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#87599 - 03/23/04 10:21 PM Bonding grid- Swimming pool  
George Little  Offline
Member
Joined: Jan 2004
Posts: 1,489
Michigan USA
If I have a totally non metallic inground swimming pool, with no metallic parts within five feet of the water's edge, am I required to install a bonding grid in the area of the pool and run a #8 solid coperr conductor back to the water circulating pump? Note: This is very common to have a large bathtub type fiberglass tub and no metallic parts. And to make maters even more interesting, thay add a double insulated motor with no requirements for bonding.


George Little

2017 / 2014 NEC & Related Books and Study Guides

#87600 - 03/24/04 01:50 PM Re: Bonding grid- Swimming pool  
Yoopersup  Offline
Member
Joined: Mar 2003
Posts: 822
Michigan
Try 680.26 (4)
Where a double -insulated water -pump is installed ect ect
Where there is no connection between the swiming pool bonding grid and ect ect

Thats the closest I can come.


#87601 - 03/24/04 01:58 PM Re: Bonding grid- Swimming pool  
PCBelarge  Offline
Member
Joined: Jun 2003
Posts: 681
Dobbs Ferry, NY, USA
Hello George
Is there no rebar supporting the pool?

If not this presents an interesting situation.
My opinion - the bonding at pools is for creating an 'equipotential grid'. Without all of the 'normal' stuff around a pool it would seem that no equipotential grid would be required. My thoughts are that there can still be step potential around the pool (due to the potential stray current) and maybe some kind of bonding conductor could be installed around the pools edge - I don't really know, I was thinking outloud [Linked Image]

Pierre


Pierre Belarge

#87602 - 03/24/04 03:42 PM Re: Bonding grid- Swimming pool  
HotLine1  Offline


Member
Joined: Apr 2002
Posts: 6,826
Brick, NJ USA
George:
If you have nothing to bond.....then the bond is not required.

Now, that said, are there any pool ladders??, diving board?? Heater?? Pool Cover?? If yes to any accessories, then if it's metalic, and 4 sq in. or larger it must be bonded.

Also, how about a in-pool light??

John


John

#87603 - 03/24/04 08:45 PM Re: Bonding grid- Swimming pool  
Ryan_J  Offline
Moderator
Joined: Aug 2003
Posts: 1,374
West Jordan, Utah, USA
Hi George. I wasn't going to give my two cents about this, because I think it is a very important and very delicate matter. When we read about pool shock/electrocution, it seems as though it could have been prevented by bonding somehthing to something else to eliminate a voltage gradient. I guess the bottom line is just what Jon said, bonding requires to two objects of a different potential to be connected together. If you don't have those two items, there is nothing to bond.

I called IAEI about this once, and that is basically what they told me. Scary stuff...I hate being an inspector when things like this come up.


Ryan Jackson,
Salt Lake City

#87604 - 03/25/04 01:04 AM Re: Bonding grid- Swimming pool  
kody wilson  Offline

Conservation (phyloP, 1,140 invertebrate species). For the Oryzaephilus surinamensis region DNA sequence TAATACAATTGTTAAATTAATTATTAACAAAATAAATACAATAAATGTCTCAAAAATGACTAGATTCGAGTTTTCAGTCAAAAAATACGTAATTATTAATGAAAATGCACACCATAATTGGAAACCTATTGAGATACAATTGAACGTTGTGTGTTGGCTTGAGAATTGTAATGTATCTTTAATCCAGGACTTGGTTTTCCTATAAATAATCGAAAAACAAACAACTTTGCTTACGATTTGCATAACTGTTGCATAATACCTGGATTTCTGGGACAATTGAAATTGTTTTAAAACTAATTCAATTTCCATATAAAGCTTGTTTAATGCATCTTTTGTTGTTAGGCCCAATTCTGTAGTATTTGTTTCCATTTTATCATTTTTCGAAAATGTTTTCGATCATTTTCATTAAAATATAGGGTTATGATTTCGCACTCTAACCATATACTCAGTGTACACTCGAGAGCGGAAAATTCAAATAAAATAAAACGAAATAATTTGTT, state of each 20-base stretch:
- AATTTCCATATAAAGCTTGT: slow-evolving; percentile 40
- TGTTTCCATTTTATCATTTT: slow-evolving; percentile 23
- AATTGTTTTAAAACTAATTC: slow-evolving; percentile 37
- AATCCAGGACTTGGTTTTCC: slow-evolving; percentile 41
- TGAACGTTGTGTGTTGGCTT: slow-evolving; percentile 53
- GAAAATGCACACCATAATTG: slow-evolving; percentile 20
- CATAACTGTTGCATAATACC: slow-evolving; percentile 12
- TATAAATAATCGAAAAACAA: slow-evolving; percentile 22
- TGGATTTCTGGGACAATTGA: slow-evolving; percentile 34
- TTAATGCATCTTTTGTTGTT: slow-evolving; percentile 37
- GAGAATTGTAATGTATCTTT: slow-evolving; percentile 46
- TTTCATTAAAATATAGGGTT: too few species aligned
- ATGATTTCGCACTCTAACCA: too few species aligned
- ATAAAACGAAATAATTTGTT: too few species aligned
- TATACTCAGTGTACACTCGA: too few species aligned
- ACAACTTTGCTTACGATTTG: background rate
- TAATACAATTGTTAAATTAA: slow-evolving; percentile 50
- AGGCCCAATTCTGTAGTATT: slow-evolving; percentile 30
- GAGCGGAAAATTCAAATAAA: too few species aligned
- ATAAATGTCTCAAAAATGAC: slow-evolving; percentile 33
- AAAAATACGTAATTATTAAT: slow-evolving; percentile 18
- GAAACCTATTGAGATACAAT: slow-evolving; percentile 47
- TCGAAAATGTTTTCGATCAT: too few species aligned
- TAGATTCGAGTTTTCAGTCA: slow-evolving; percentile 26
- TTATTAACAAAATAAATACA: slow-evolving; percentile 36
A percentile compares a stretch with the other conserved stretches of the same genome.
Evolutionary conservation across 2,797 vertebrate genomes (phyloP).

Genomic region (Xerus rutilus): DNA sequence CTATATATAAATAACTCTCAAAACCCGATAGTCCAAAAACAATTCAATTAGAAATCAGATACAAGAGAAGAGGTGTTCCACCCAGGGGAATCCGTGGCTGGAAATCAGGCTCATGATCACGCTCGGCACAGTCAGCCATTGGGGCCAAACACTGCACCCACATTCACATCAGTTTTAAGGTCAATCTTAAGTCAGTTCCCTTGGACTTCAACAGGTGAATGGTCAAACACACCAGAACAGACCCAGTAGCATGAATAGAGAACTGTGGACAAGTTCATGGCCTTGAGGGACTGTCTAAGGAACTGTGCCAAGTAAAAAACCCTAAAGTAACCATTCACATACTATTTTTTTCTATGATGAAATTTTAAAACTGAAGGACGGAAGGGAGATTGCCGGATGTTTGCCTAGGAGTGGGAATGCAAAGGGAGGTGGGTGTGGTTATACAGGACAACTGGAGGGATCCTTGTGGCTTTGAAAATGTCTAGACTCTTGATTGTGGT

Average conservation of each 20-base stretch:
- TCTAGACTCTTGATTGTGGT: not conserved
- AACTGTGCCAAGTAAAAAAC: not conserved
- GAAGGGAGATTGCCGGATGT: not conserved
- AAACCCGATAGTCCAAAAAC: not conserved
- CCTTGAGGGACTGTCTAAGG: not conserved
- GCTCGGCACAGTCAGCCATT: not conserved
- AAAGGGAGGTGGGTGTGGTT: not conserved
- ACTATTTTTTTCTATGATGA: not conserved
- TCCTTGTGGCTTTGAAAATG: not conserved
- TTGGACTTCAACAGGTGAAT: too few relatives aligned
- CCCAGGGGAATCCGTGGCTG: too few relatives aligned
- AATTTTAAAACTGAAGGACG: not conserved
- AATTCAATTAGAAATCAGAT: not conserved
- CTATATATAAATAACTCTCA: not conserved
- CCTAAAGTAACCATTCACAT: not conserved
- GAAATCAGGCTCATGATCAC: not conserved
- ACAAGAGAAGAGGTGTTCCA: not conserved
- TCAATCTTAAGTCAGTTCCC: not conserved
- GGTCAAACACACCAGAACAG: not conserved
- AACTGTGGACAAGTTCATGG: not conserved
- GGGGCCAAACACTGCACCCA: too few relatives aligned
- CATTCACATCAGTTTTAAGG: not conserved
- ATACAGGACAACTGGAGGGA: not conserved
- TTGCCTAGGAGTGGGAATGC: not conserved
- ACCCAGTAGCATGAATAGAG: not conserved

Member
Joined: Mar 2004
Posts: 11
vancouver wa. 98664
what is IAEI?


#87605 - 03/25/04 10:04 AM Re: Bonding grid- Swimming pool  
Ryan_J  Offline
Moderator
Joined: Aug 2003
Posts: 1,374
West Jordan, Utah, USA
Hi Kody. IAEI is the International Association of Electrical Inspectors.

www.iaei.org


Ryan Jackson,
Salt Lake City

#87606 - 03/25/04 12:32 PM Re: Bonding grid- Swimming pool  
George Little  Offline
Member
Joined: Jan 2004
Posts: 1,489
Michigan USA
Thanks Ryan for your comments and your support for IAEI. I to am an IAEI member and Past President of the Michigan Chapter. When I had E-mail with IAEI on this question there was no definitive answer. I have concluded that there should be a grid, if nothing more than a #8 solid around the pool and run back to the motor location and tied to the bonding lug or EGC of the motor. Here's my reasoning. Since the code is silent on this specific senerio, and is vocal on similar thing. They talk about voltage gradients and no one can argue that there are no voltage gradients in the earth. One post here goes so far as to mention step potential. So I'm going to "suggest" that a bonding grid be installed. It's safer with it than without it IMHO.


George Little

#87607 - 03/25/04 10:42 PM Re: Bonding grid- Swimming pool  
HotLine1  Offline


Member
Joined: Apr 2002
Posts: 6,826
Brick, NJ USA
George:
Now, I'll inject a personal note on this subject.

IF I was the EC, I would install a 'bond' as you stated. If there was a concrete decking around the pool, I would bond the reinforcing mesh.

The NEC requirements are the minimum, which seems to be difficult for some guys to understand, although as an AHJ, it's ALL I can enforce.

NJ has a State required Ground/Bond testing & Certification for all pools except 1 family houses (Test/Cert valid for 5 yrs, or time as stated by testing co) and a annual visual electrical inspection.

A few areas here in NJ have a 'stray' voltage problem from the local utility. Blamed on SWER system, and utility neutral/ground issues, and it's been around for a few years.

John


John

#87608 - 03/28/04 12:42 PM Re: Bonding grid- Swimming pool  
Bomzin  Offline
Member
Joined: Mar 2004
Posts: 28
Utah
How big is this pool? We do a number of installs for various companys. No light? No Rails? What about the pool cover rails and motor ? All need a to be bonded!Continuously?

Having a big plastic tub of water that cannot be grounded to the rest of the system I think would be dangerous. In just grounding the concrete around it I could see a differance in polarity building under the right circumstances.

Neil


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